Supreme Court, Appellate Division, Second Department, New York.
Martha BARKUS, et al., Appellants,v.Philip FUSCO, et al., Respondents.
Dec. 27, 1993.
Group of landowners brought action against landowner and contract vendees to quiet title to parcel of land constituting bed of dried-up lake. The Supreme Court, Nassau County, McCaffrey, J., 150 Misc.2d 976, 571 N.Y.S.2d 176, entered summaryjudgment in favor of landowner and contract vendees. Group of landowners appealed. The Supreme Court, Appellate Division, held that material issues of fact, as to location of shoreline of lake at certain time specified by deed, which deed granted landowner ownership of land up to lake's shoreline as it existed at certain time, precluded summary judgment.
Reversed and remanded.
 Waters and Water Courses 111405k111 Most Cited Cases
As general rule, grant of land adjacent to small lake carries title to center thereof.
 Judgment 181(15.1)228k181(15.1) Most Cited Cases
Material issues of fact, as to location of shoreline of lake at certain time specified by deed, which deed granted ownership of land up to lake's shoreline as it existed at certain time, precluded summary judgment in action to quiet title to parcel of land constituting bed of dried-up lake. **10 Kroll & Blachor, West Islip (Edward J. Ledogar, of counsel), for appellants.
Payne, Wood & Littlejohn, Melville (Daren A. Rathkopf and Alan C. Polacek, on the brief), for respondent Philip Fusco.
Kirschenbaum & Kirschenbaum, P.C., Garden City (Samuel Kirschenbaum and Ira Levine, of counsel), for other respondents.
Before BRACKEN, J.P., and BALLETTA, EIBER and COPERTINO, JJ.
MEMORANDUM BY THE COURT.
*450 In an action pursuant to RPAPL article 15 to quiet title to a parcel of land constituting the bed of a lake, the plaintiffs appeal from an order and judgment (one paper) of the Supreme Court, Nassau County (McCaffrey, J.), dated March 28, 1991, which, inter alia, granted the motion of the defendant Philip Fusco, joined in by the other defendants, for summary judgment, declared that he is owner **11 of the property, and severed and continued the counterclaim of the defendants Bruce Coulter, Louise Coulter, B & L Realty Co., John MacGregor, Leona MacGregor, and Cambridge Realty Associates.
ORDERED that the order and judgment is reversed, on the law, with costs, and the motion for summary judgment is denied.
This action involves a dispute over title to Trout Lake, a dried-up freshwater lake in Hempstead, New York. The plaintiffs, Martha Barkus and Shirley Hershkowitz, own lot 74 on the western side of the dried-up lake, and lots 44 through 55 on the eastern side of the lake. The defendant Philip Fusco owns lot 73 on the western side of the former lake, and the remaining defendants are contract vendees who have agreed to purchase Fusco's interest in Trout Lake.
In May 1990 the plaintiffs, asserting that they owned Trout Lake in its entirety, commenced this action pursuant to RPAPL article 15 to compel a determination of title to the dried-up lake bed. The defendant Fusco subsequently moved, inter alia, for summary judgment, submitting evidence that his deed granted him ownership of his land up to the shoreline of Trout Lake "as the same existed on February 19, *451 1959". The documentary evidence submitted in support of Fusco's motion included a survey which indicated where the shoreline of Trout Lake was located in 1959. The remaining defendants also joined in Fusco's motion to dismiss, arguing that under New York law, Fusco's deed carried his title to the center of the dried-up lake bed. In opposition to the motion, the plaintiffs submitted an affidavit from a licensed surveyor which disputed the location of the 1959 shoreline of Trout Lake depicted in the survey relied upon by the defendants.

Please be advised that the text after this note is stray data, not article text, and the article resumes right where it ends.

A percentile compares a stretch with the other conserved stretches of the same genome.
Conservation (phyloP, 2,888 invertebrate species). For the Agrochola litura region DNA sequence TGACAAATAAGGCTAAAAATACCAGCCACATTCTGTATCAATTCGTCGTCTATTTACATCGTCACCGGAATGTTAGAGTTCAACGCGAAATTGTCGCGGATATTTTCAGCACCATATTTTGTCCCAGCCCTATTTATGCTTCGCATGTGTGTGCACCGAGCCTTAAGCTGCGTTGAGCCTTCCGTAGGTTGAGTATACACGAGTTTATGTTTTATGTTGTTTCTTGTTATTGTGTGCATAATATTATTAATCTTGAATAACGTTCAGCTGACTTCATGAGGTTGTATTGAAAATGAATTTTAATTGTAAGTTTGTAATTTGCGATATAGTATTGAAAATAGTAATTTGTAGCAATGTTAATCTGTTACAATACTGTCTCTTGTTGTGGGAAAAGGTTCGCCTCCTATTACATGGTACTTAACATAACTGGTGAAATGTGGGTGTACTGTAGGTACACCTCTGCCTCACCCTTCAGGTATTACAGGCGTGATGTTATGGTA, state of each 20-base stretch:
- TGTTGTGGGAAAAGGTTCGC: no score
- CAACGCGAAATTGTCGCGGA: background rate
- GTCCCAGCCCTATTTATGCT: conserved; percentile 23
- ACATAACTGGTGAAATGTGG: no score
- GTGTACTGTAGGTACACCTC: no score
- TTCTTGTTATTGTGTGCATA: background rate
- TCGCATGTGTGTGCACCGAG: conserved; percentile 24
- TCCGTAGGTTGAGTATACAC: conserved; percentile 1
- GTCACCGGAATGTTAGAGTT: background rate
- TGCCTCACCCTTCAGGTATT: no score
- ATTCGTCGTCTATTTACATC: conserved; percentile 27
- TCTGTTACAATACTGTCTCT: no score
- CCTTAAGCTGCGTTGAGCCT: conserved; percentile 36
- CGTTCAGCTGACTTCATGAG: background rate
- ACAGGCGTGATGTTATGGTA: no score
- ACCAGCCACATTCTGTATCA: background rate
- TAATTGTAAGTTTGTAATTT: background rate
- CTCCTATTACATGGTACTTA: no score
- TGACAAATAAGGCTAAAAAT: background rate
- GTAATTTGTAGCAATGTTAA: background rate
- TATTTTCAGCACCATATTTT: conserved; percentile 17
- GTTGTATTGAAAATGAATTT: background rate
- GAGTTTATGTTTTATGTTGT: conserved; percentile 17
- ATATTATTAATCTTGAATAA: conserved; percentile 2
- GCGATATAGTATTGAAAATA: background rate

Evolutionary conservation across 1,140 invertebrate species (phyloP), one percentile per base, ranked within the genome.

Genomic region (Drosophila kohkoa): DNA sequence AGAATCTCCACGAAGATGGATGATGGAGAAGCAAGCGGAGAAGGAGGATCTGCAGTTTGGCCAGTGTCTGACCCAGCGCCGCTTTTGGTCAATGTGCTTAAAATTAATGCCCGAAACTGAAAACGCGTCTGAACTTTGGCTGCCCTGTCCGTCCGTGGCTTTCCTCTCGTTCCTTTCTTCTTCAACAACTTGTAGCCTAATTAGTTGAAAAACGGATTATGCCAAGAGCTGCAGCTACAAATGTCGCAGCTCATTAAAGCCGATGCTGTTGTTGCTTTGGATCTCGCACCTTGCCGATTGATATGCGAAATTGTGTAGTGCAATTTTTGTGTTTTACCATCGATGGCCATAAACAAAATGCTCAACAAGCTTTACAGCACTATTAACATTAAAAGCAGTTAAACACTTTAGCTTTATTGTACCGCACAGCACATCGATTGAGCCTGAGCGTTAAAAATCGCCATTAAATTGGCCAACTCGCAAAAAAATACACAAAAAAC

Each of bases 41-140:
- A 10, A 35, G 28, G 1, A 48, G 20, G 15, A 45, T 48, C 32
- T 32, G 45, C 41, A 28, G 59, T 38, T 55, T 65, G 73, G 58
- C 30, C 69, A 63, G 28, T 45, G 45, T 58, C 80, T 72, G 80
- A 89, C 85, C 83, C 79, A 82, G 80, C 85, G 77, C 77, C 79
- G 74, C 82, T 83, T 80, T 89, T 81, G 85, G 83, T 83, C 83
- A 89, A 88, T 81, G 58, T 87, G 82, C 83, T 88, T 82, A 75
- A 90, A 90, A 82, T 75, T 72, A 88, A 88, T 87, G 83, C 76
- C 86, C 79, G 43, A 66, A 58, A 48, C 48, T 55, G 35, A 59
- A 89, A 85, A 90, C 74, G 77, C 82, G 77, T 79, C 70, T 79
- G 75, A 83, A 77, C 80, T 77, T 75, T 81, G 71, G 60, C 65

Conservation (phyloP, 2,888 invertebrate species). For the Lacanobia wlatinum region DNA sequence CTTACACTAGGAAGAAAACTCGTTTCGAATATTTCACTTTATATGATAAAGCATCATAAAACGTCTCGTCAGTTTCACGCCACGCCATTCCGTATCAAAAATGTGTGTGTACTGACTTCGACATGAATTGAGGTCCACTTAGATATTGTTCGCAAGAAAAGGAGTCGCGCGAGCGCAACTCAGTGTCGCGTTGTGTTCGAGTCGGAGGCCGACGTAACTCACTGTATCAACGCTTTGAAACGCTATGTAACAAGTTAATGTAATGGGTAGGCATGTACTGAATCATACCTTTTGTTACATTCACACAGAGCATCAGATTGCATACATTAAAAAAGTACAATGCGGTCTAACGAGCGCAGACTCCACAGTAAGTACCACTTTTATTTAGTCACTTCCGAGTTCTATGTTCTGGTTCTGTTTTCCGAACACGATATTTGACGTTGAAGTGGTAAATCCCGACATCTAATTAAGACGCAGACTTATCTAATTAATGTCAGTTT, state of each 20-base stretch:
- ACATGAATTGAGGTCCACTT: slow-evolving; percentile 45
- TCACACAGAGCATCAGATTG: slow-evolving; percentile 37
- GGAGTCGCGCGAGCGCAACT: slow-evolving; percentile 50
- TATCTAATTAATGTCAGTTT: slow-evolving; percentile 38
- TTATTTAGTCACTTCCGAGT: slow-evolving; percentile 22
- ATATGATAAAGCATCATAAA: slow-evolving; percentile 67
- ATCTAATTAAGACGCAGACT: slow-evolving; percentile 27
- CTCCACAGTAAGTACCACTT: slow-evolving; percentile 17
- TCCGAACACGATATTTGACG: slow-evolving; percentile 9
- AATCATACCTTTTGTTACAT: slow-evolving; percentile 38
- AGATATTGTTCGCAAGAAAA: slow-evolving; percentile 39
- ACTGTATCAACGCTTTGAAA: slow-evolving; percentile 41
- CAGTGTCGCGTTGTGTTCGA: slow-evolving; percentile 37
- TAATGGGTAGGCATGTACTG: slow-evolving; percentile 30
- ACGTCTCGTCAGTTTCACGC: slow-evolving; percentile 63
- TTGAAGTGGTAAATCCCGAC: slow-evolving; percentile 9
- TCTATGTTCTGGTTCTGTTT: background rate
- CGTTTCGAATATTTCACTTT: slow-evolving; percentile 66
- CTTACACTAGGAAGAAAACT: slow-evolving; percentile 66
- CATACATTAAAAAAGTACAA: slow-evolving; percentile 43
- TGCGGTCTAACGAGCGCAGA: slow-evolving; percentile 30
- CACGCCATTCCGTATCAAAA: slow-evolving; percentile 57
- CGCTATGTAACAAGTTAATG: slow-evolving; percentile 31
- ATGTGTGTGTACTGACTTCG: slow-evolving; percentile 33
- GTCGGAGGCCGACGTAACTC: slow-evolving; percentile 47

The Supreme Court granted the defendants' motion for summary judgment, concluding that under the common-law rule, the defendant Fusco's title extended to the center of the dried-up portion of Trout Lake lying to the east of his parcel. In reaching its determination, the court rejected the plaintiffs' argument that the 1959 survey upon which the defendants relied inaccurately described the shoreline of the lake. We now reverse.
 As a general rule, a grant of land adjacent to a small lake carries title to the center thereof (see, People v. System Props., 2 N.Y.2d 330, 160 N.Y.S.2d 859, 141 N.E.2d 429; White v. Knickerbocker, 254 N.Y. 152, 158, 172 N.E. 452; Town of Guilderland v. Swanson, 29 A.D.2d 717, 286 N.Y.S.2d 425, affd. 24 N.Y.2d 872, 301 N.Y.S.2d 622, 249 N.E.2d 467), and we note that the parties to this appeal do not challenge the determination of the Supreme Court that the defendant Fusco's title extends to the center of Trout Lake. The plaintiffs contend, however, that the Supreme Court erred in awarding the defendants summary judgment, because an issue of fact exists as to the location of the 1959 shoreline of Trout Lake, which affects the determination of where the center of the lake is located, and, consequently, the parties' current ownership rights to the lake bed. We agree. The affidavit of the plaintiffs' surveyor disputed the location of the shoreline depicted in the survey submitted by the defendants, thus presenting an issue of fact central to the resolution of the parties' respective rights and interests in Trout Lake. Accordingly, an award of summary judgment was inappropriate under the circumstances of this case.
606 N.Y.S.2d 10, 199 A.D.2d 450
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